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    @OryBand it would, but not not with ==, you must use golang.org/pkg/reflect/#DeepEqual – jpillora Sep 14 '15 at 4:19
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    trivial == 7 lines of code including 1 loop 1 branch if statement and 1 comparison? I think I'm missing something here ... – tothemario Oct 19 '16 at 21:06
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    @tothemario This answer indicates it's trivial to write ... your response indicates (correctly) that it's not necessarily trivial to run. – Dan Esparza Jan 16 at 17:44

If the slice is sorted, there is a binary search implemented in the sort package.


Instead of using a slice, map may be a better solution.

simple example:

package main

import "fmt"

func contains(slice []string, item string) bool {
    set := make(map[string]struct{}, len(slice))
    for _, s := range slice {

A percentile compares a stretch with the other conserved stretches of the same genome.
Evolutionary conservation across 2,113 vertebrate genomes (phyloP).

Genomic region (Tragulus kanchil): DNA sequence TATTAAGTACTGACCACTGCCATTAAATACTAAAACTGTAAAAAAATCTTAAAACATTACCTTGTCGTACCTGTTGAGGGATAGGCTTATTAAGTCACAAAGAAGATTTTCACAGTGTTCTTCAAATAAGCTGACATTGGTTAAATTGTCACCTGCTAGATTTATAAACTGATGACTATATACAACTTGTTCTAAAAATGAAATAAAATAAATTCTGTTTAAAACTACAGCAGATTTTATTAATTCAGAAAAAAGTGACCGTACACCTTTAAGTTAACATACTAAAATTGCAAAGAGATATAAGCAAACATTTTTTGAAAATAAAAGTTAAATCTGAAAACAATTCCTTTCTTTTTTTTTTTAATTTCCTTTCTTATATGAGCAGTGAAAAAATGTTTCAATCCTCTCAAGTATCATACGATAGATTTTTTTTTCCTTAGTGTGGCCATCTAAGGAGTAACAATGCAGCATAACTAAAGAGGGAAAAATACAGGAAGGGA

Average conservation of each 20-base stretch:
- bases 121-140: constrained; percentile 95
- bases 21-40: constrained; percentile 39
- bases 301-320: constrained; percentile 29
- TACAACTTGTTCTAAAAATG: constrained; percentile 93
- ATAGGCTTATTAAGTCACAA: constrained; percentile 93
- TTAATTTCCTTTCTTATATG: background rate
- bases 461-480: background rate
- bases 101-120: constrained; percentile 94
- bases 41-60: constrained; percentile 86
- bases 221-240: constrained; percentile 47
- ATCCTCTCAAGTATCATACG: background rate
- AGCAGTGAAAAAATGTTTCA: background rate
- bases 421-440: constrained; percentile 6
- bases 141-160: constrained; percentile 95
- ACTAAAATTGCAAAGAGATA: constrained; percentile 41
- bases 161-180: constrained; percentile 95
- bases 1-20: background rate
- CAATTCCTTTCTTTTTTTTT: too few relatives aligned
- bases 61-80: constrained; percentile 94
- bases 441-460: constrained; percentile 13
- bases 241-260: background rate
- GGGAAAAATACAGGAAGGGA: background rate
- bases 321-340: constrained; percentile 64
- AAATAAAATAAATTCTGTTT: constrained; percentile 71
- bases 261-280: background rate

set[s] = struct{}{}

    _, ok := set[item] 
    return ok

func main() {

    s := []string{"a", "b"}
    s1 := "a"
    fmt.Println(contains(s, s1))



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    In its current form this code offers no benefit, since there is no point in constructing a map from a slice if you are only going to use it once. — To be useful, this code should rather provide a function sliceToMap that does all the preparation. After that, querying the map is trivial and efficient. – Roland Illig Oct 26 '15 at 21:13

You can use the reflect package to iterate over an interface whose concrete type is a slice:

func HasElem(s interface{}, elem interface{}) bool {
    arrV := reflect.ValueOf(s)

    if arrV.Kind() == reflect.Slice {
        for i := 0; i < arrV.Len(); i++ {

            // XXX - panics if slice element points to an unexported struct field
            // see https://golang.org/pkg/reflect/#Value.Interface
            if arrV.Index(i).Interface() == elem {
                return true

    return false


  • 2
    Sure you can use the reflect package but just because you can, doesn't mean you should. Reflection is very expensive. – Justin Ohms Jul 2 at 1:22

If it is not feasable to use a map for finding items based on a key, you can consider the goderive tool. Goderive generates a type specific implementation of a contains method, making your code both readable and efficient.


type Foo struct {
    Field1 string
    Field2 int

func Test(m Foo) bool {
     var allItems []Foo
     return deriveContainsFoo(allItems, m)